• Persona 4: Arena is technically the Maguffin variety, but it plays with it in that most of the characters are on more or less the same side; they only end up fighting each other because the fog makes them get into arguments, essentially making it an invoked version of the war example.
Community Feedback Replies: 17
  • March 30, 2013
    Prfnoff
    This looks more like an Analysis page than a trope.
  • March 30, 2013
    DracMonster
    Or some sort of index. It's not really a trope so much as a list of some tropes.
  • March 30, 2013
    MrRuano
    Mortal Kombat originally started out as a type 1, with the rule that ten consecutive victories would forfeit the loser's realm to the victor. However, as early as the third game, that rule of tournaments got thrown by the wayside into a type 3, with the forces clashing around a central antagonist (Shinnok, the Deadly Alliance, Onaga). Armageddon then mixes type 2, with Blaze giving whoever defeats him the power of a god and the ability to avert armageddon itself.
  • April 1, 2013
    Arivne
    Changed all of the "Type (1,2,3)" in the OP to their name equivalents because Type Labels Are Not Examples.
  • April 1, 2013
    Bisected8
    • Blaz Blue is the war variation (between the NOL and Section 9, and on a wider scale Terumi against The Powers That Be).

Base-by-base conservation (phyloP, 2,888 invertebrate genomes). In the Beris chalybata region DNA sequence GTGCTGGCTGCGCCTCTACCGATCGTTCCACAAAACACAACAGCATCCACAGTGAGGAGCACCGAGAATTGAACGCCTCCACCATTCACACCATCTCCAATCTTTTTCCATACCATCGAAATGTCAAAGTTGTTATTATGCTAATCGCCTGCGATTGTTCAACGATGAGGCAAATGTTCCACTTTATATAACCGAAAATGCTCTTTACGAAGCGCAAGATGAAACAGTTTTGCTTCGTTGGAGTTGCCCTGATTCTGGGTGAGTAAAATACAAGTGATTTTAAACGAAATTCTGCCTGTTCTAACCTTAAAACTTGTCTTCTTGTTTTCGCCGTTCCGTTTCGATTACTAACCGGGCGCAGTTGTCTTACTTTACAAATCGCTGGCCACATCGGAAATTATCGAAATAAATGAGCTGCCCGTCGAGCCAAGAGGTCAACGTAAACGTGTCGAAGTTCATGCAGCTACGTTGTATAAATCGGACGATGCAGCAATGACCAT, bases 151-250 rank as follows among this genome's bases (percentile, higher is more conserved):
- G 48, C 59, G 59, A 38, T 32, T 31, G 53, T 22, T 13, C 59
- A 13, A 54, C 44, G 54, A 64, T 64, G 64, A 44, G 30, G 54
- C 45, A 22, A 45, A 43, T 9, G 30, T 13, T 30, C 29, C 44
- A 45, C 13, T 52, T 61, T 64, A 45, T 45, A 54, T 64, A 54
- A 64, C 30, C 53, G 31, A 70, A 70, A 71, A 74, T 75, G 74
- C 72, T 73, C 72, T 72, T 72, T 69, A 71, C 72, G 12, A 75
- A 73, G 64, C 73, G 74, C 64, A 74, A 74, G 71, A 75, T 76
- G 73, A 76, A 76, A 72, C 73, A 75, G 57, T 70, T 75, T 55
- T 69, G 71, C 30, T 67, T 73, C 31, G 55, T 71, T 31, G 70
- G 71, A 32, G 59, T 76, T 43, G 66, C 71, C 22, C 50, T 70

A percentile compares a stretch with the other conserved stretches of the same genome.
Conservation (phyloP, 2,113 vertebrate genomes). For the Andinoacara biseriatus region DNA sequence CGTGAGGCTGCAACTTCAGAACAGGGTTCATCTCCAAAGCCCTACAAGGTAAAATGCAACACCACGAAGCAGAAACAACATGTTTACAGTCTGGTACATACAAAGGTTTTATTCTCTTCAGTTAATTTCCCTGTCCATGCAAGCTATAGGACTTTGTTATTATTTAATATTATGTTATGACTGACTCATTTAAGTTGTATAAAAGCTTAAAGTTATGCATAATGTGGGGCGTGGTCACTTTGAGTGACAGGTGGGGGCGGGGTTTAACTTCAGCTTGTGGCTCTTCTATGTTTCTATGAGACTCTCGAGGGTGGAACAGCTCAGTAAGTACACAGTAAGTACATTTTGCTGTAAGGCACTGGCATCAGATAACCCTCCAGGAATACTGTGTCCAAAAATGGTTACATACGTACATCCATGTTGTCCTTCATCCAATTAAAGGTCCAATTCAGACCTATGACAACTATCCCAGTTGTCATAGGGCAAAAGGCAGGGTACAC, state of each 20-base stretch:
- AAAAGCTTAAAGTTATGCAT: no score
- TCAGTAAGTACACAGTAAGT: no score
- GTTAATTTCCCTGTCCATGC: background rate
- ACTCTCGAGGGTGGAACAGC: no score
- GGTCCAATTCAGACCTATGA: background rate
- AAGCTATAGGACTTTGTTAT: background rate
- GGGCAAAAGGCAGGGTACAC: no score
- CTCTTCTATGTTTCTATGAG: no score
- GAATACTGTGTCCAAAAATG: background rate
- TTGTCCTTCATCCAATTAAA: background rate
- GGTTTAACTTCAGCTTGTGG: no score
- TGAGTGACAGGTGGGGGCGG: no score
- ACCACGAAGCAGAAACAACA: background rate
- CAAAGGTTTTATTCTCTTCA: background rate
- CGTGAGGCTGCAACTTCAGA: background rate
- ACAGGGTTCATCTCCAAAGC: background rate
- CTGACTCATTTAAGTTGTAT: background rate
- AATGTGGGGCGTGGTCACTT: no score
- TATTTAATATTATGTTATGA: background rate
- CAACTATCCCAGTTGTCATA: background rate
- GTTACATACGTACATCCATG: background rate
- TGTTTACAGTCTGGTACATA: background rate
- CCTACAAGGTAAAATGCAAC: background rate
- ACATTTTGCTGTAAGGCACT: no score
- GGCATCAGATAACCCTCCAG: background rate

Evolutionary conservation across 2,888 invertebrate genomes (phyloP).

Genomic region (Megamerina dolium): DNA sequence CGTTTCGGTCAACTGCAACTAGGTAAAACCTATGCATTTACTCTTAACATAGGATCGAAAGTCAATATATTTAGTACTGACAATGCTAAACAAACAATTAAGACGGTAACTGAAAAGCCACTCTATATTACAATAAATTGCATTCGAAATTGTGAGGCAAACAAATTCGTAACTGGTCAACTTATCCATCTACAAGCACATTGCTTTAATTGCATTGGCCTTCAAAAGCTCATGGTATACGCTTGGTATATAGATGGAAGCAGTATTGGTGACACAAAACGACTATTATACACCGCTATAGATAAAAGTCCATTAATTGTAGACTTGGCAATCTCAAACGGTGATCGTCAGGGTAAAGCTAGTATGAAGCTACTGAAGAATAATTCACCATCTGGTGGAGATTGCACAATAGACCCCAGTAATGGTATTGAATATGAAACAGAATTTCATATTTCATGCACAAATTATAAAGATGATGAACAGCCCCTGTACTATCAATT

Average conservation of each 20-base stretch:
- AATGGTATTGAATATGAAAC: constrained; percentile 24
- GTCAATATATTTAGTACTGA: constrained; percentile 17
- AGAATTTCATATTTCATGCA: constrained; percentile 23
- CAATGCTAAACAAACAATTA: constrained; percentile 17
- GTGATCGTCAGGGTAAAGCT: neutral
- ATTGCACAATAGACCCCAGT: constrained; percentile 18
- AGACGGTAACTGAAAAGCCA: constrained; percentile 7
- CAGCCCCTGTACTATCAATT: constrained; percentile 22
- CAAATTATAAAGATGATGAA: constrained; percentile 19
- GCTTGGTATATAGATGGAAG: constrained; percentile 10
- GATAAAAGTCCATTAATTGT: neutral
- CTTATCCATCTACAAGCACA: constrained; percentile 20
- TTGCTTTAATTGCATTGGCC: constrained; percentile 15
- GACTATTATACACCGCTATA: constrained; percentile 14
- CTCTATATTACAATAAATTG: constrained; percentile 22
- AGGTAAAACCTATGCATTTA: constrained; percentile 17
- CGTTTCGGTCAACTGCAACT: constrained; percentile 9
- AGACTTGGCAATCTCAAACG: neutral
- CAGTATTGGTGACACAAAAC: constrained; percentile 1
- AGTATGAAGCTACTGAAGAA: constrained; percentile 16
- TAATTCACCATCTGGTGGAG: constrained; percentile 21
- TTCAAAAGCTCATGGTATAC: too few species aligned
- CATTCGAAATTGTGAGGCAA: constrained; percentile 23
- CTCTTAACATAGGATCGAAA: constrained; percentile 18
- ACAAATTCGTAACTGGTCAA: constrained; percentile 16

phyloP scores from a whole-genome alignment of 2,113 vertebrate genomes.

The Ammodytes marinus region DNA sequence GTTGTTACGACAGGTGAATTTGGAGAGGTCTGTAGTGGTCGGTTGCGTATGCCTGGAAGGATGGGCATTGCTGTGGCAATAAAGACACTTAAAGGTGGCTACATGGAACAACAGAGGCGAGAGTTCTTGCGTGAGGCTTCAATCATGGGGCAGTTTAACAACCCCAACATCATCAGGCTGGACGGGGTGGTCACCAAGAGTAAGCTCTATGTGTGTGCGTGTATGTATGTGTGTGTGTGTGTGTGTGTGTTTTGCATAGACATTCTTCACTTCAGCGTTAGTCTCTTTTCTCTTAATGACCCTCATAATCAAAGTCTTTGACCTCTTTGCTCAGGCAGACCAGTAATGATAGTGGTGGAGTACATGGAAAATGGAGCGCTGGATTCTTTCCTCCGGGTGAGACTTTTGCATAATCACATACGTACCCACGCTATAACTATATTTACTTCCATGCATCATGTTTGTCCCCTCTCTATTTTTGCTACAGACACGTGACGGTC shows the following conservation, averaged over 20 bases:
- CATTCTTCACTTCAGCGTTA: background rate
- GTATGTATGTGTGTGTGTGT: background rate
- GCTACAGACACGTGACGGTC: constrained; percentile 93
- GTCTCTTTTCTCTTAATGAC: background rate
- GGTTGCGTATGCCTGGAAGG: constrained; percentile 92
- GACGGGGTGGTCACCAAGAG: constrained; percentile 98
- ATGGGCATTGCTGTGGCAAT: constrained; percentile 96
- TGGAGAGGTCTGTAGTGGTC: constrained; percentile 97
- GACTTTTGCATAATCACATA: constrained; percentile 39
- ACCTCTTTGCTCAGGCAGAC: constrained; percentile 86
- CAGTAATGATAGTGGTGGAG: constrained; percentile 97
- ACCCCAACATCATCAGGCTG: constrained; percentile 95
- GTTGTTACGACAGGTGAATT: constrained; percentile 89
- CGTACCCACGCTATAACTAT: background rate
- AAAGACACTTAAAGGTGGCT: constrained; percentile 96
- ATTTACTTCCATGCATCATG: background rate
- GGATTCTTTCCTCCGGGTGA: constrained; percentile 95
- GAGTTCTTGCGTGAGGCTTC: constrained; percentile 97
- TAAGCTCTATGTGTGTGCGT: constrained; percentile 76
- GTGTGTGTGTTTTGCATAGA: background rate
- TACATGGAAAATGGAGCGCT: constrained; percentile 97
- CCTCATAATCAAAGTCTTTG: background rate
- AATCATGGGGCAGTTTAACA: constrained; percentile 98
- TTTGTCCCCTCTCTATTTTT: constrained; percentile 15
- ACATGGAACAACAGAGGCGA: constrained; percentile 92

• Persona 4 Arena is technically the Maguffin variety, but it plays with it in that most of the characters are on more or less the same side; they only end up fighting each other because the fog makes them get into arguments, essentially making it an invoked version of the war example.
  • April 1, 2013
    KingZeal
    You need a fourth type that's basically a less-focused version of "War"

    Grudge Match

    A powerful villain/nemesis has committed an unforgivable offense against one or more characters. Many of the cast come together to take him out. Similar to War, but the Big Bad need not be actively trying to take over the world. Tends to also overlap with the Tournament format.

    • The Tekken series uses a combination of the Grudge Match and Tournament plots. Every Tekken game features a tournament, but every game also has one family member seeking revenge or plotting destruction against another family member.